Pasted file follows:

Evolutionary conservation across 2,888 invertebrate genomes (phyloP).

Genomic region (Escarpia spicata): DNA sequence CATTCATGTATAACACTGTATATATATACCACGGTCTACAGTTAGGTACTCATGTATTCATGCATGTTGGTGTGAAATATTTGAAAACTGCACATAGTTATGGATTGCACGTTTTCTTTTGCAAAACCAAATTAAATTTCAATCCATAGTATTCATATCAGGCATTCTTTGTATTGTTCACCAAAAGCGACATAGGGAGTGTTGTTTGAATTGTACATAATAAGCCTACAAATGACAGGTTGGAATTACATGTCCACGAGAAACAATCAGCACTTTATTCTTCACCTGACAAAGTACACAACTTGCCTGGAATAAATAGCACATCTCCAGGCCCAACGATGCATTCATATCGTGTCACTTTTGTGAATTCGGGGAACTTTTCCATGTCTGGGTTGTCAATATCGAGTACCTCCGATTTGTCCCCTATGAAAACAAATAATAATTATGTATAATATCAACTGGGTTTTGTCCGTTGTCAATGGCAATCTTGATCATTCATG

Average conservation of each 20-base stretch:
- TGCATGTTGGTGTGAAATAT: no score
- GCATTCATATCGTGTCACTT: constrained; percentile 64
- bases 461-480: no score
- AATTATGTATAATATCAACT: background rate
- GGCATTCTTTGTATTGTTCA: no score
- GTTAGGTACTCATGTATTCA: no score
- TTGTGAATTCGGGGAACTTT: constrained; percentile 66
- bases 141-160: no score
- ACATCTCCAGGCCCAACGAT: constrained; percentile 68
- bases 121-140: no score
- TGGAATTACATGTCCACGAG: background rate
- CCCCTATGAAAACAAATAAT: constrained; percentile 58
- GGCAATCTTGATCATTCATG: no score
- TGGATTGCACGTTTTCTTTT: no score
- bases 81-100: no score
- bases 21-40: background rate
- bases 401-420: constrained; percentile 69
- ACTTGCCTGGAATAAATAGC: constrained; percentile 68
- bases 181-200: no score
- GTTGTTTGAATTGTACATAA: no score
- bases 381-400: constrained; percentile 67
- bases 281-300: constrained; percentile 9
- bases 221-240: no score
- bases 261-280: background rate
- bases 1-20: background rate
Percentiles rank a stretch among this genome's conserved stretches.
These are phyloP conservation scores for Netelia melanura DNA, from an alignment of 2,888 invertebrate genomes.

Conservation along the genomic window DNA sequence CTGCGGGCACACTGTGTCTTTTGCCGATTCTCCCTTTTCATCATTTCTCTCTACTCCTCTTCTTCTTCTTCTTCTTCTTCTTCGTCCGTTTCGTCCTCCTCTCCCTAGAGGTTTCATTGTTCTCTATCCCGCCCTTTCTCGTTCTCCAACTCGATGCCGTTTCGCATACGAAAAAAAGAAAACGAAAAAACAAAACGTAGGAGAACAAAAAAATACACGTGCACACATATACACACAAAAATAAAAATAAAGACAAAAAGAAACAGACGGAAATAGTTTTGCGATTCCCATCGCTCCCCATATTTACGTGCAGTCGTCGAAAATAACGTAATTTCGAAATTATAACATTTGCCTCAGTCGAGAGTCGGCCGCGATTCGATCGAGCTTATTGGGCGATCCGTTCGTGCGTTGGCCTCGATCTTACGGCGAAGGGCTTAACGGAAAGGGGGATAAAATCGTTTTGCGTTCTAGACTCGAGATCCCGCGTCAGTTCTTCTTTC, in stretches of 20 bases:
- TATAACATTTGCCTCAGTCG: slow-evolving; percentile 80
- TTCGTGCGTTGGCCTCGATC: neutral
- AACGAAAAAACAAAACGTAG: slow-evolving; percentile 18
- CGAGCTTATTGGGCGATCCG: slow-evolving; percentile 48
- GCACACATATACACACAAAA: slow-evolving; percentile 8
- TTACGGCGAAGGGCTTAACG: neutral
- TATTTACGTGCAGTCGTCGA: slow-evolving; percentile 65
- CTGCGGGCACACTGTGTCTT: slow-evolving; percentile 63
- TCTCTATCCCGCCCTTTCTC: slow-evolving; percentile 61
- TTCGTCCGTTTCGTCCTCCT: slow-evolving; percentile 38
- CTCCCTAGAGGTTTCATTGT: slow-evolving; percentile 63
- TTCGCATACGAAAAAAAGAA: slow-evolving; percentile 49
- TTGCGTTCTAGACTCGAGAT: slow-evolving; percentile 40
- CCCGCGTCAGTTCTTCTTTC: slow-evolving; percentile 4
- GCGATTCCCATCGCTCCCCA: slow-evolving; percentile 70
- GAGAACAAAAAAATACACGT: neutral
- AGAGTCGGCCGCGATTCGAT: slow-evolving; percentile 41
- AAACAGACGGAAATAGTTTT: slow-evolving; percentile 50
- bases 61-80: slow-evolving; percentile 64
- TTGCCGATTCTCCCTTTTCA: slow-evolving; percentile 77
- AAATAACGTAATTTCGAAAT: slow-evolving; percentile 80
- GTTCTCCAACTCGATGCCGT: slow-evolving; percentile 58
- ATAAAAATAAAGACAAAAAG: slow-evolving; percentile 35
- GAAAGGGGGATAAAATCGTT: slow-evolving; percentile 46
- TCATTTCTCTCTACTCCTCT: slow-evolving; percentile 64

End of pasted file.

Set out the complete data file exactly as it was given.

Evolutionary conservation across 2,888 invertebrate genomes (phyloP).

Genomic region (Escarpia spicata): DNA sequence CATTCATGTATAACACTGTATATATATACCACGGTCTACAGTTAGGTACTCATGTATTCATGCATGTTGGTGTGAAATATTTGAAAACTGCACATAGTTATGGATTGCACGTTTTCTTTTGCAAAACCAAATTAAATTTCAATCCATAGTATTCATATCAGGCATTCTTTGTATTGTTCACCAAAAGCGACATAGGGAGTGTTGTTTGAATTGTACATAATAAGCCTACAAATGACAGGTTGGAATTACATGTCCACGAGAAACAATCAGCACTTTATTCTTCACCTGACAAAGTACACAACTTGCCTGGAATAAATAGCACATCTCCAGGCCCAACGATGCATTCATATCGTGTCACTTTTGTGAATTCGGGGAACTTTTCCATGTCTGGGTTGTCAATATCGAGTACCTCCGATTTGTCCCCTATGAAAACAAATAATAATTATGTATAATATCAACTGGGTTTTGTCCGTTGTCAATGGCAATCTTGATCATTCATG

Average conservation of each 20-base stretch:
- TGCATGTTGGTGTGAAATAT: no score
- GCATTCATATCGTGTCACTT: constrained; percentile 64
- bases 461-480: no score
- AATTATGTATAATATCAACT: background rate
- GGCATTCTTTGTATTGTTCA: no score
- GTTAGGTACTCATGTATTCA: no score
- TTGTGAATTCGGGGAACTTT: constrained; percentile 66
- bases 141-160: no score
- ACATCTCCAGGCCCAACGAT: constrained; percentile 68
- bases 121-140: no score
- TGGAATTACATGTCCACGAG: background rate
- CCCCTATGAAAACAAATAAT: constrained; percentile 58
- GGCAATCTTGATCATTCATG: no score
- TGGATTGCACGTTTTCTTTT: no score
- bases 81-100: no score
- bases 21-40: background rate
- bases 401-420: constrained; percentile 69
- ACTTGCCTGGAATAAATAGC: constrained; percentile 68
- bases 181-200: no score
- GTTGTTTGAATTGTACATAA: no score
- bases 381-400: constrained; percentile 67
- bases 281-300: constrained; percentile 9
- bases 221-240: no score
- bases 261-280: background rate
- bases 1-20: background rate
Percentiles rank a stretch among this genome's conserved stretches.
These are phyloP conservation scores for Netelia melanura DNA, from an alignment of 2,888 invertebrate genomes.

Conservation along the genomic window DNA sequence CTGCGGGCACACTGTGTCTTTTGCCGATTCTCCCTTTTCATCATTTCTCTCTACTCCTCTTCTTCTTCTTCTTCTTCTTCTTCGTCCGTTTCGTCCTCCTCTCCCTAGAGGTTTCATTGTTCTCTATCCCGCCCTTTCTCGTTCTCCAACTCGATGCCGTTTCGCATACGAAAAAAAGAAAACGAAAAAACAAAACGTAGGAGAACAAAAAAATACACGTGCACACATATACACACAAAAATAAAAATAAAGACAAAAAGAAACAGACGGAAATAGTTTTGCGATTCCCATCGCTCCCCATATTTACGTGCAGTCGTCGAAAATAACGTAATTTCGAAATTATAACATTTGCCTCAGTCGAGAGTCGGCCGCGATTCGATCGAGCTTATTGGGCGATCCGTTCGTGCGTTGGCCTCGATCTTACGGCGAAGGGCTTAACGGAAAGGGGGATAAAATCGTTTTGCGTTCTAGACTCGAGATCCCGCGTCAGTTCTTCTTTC, in stretches of 20 bases:
- TATAACATTTGCCTCAGTCG: slow-evolving; percentile 80
- TTCGTGCGTTGGCCTCGATC: neutral
- AACGAAAAAACAAAACGTAG: slow-evolving; percentile 18
- CGAGCTTATTGGGCGATCCG: slow-evolving; percentile 48
- GCACACATATACACACAAAA: slow-evolving; percentile 8
- TTACGGCGAAGGGCTTAACG: neutral
- TATTTACGTGCAGTCGTCGA: slow-evolving; percentile 65
- CTGCGGGCACACTGTGTCTT: slow-evolving; percentile 63
- TCTCTATCCCGCCCTTTCTC: slow-evolving; percentile 61
- TTCGTCCGTTTCGTCCTCCT: slow-evolving; percentile 38
- CTCCCTAGAGGTTTCATTGT: slow-evolving; percentile 63
- TTCGCATACGAAAAAAAGAA: slow-evolving; percentile 49
- TTGCGTTCTAGACTCGAGAT: slow-evolving; percentile 40
- CCCGCGTCAGTTCTTCTTTC: slow-evolving; percentile 4
- GCGATTCCCATCGCTCCCCA: slow-evolving; percentile 70
- GAGAACAAAAAAATACACGT: neutral
- AGAGTCGGCCGCGATTCGAT: slow-evolving; percentile 41
- AAACAGACGGAAATAGTTTT: slow-evolving; percentile 50
- bases 61-80: slow-evolving; percentile 64
- TTGCCGATTCTCCCTTTTCA: slow-evolving; percentile 77
- AAATAACGTAATTTCGAAAT: slow-evolving; percentile 80
- GTTCTCCAACTCGATGCCGT: slow-evolving; percentile 58
- ATAAAAATAAAGACAAAAAG: slow-evolving; percentile 35
- GAAAGGGGGATAAAATCGTT: slow-evolving; percentile 46
- TCATTTCTCTCTACTCCTCT: slow-evolving; percentile 64